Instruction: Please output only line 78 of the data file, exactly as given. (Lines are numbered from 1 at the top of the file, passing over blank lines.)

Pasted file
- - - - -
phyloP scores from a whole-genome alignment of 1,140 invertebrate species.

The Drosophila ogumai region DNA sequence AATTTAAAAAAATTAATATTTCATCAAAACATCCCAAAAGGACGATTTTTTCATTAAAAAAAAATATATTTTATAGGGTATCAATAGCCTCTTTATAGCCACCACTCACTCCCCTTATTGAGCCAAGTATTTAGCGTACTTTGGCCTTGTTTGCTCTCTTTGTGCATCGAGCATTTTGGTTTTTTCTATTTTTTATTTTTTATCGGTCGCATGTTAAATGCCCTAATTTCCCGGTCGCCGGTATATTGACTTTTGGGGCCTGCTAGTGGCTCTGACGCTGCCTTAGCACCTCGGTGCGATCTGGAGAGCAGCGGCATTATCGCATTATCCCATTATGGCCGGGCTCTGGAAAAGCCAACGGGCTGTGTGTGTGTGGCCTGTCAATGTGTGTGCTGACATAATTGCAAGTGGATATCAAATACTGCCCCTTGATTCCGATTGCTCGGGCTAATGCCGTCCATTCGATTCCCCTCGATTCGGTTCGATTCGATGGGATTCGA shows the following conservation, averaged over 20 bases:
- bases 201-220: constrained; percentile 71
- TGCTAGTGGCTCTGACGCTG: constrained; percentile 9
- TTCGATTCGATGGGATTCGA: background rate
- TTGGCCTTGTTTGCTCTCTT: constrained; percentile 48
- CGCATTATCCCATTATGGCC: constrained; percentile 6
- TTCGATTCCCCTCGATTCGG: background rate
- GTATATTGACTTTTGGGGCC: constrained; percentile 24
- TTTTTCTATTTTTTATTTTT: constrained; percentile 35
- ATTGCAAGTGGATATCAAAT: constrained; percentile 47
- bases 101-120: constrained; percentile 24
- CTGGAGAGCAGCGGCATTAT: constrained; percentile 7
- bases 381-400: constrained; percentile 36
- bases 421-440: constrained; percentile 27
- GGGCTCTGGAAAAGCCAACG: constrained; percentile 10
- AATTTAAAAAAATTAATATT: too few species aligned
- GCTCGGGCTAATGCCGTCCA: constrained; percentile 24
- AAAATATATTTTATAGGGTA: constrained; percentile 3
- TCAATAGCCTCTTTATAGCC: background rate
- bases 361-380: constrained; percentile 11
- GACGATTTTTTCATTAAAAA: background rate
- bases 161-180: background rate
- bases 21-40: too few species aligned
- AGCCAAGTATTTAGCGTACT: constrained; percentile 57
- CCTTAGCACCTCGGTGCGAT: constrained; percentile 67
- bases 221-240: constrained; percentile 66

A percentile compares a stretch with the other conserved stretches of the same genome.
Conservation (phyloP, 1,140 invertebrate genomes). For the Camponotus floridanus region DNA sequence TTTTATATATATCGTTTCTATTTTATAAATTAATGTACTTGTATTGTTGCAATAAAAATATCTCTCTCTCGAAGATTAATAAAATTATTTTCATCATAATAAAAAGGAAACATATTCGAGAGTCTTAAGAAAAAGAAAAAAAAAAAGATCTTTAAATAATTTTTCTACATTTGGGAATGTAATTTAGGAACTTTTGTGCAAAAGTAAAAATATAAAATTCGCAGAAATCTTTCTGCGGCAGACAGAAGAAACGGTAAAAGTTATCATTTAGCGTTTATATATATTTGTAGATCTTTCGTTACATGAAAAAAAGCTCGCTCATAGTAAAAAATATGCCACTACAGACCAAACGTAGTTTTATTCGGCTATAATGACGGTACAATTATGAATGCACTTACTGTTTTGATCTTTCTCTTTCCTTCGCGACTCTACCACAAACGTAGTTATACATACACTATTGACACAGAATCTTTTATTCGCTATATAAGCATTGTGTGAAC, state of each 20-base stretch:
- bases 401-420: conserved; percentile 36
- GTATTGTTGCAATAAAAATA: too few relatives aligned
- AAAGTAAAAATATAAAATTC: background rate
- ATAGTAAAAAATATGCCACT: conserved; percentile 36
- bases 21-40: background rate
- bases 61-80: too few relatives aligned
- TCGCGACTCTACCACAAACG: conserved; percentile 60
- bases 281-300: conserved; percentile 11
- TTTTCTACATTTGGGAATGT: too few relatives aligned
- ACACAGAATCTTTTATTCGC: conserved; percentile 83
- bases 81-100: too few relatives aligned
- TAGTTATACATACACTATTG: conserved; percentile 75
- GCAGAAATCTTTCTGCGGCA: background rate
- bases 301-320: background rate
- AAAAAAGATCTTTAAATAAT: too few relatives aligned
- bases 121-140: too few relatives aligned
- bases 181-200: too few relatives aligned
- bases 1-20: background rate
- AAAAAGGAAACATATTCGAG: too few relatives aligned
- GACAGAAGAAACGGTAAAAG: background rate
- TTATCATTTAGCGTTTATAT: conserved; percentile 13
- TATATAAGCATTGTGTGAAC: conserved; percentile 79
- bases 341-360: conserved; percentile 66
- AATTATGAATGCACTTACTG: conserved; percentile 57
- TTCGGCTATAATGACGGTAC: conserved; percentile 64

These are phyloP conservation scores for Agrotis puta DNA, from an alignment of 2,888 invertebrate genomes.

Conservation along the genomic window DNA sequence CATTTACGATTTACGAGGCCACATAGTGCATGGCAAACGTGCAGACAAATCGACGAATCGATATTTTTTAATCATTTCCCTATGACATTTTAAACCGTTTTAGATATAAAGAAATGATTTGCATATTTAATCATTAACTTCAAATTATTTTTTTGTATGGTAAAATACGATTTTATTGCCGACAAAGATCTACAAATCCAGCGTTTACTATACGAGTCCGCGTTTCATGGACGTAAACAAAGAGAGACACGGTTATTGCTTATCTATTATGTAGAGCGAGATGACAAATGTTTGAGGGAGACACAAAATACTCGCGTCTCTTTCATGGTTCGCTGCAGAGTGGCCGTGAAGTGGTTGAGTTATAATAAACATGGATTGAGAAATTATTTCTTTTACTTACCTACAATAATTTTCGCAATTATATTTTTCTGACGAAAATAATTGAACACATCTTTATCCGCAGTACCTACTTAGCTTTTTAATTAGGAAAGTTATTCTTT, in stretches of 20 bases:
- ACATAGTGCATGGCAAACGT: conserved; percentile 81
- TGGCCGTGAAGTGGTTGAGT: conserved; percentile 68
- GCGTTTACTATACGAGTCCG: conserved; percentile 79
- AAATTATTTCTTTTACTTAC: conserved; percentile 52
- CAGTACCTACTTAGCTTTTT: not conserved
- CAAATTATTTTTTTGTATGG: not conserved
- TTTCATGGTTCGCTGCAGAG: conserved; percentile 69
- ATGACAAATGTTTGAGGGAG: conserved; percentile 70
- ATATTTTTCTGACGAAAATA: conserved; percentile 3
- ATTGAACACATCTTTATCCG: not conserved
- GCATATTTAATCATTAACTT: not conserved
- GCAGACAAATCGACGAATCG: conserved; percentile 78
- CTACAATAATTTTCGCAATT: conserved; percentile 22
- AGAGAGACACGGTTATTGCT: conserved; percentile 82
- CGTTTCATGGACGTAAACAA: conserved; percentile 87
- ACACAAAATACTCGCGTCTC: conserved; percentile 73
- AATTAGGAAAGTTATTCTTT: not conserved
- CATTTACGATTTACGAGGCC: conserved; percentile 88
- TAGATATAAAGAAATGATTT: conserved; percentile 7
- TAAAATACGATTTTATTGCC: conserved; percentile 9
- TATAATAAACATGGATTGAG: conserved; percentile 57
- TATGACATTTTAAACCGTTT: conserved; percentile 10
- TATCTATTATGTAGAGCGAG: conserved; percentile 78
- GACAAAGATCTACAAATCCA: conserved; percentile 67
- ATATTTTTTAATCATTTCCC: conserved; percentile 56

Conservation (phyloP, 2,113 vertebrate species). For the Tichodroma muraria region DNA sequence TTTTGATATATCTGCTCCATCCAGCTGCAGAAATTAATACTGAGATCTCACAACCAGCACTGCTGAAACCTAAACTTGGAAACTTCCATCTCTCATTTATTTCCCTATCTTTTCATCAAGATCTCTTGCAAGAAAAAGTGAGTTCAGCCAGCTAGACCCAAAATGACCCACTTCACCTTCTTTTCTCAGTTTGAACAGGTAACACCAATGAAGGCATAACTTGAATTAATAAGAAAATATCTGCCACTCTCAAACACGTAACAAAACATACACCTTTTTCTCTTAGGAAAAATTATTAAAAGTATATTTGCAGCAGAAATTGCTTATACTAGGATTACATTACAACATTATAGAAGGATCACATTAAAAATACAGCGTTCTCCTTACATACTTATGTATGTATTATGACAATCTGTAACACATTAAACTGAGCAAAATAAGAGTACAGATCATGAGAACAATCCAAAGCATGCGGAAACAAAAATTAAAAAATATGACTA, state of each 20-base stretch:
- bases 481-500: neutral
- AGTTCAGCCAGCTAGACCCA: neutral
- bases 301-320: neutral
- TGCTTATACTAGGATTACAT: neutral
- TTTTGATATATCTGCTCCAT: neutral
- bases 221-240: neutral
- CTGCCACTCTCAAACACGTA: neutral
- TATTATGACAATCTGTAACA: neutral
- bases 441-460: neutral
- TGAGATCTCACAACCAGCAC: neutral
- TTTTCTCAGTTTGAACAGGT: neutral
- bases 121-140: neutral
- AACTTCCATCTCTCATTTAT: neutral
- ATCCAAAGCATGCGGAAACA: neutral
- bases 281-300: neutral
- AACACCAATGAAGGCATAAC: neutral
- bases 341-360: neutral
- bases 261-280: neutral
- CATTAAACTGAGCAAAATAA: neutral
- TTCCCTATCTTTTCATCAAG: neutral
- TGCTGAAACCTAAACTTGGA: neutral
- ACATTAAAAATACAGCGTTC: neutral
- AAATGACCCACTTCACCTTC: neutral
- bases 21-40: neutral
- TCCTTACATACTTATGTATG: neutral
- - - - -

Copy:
- TATGACATTTTAAACCGTTT: conserved; percentile 10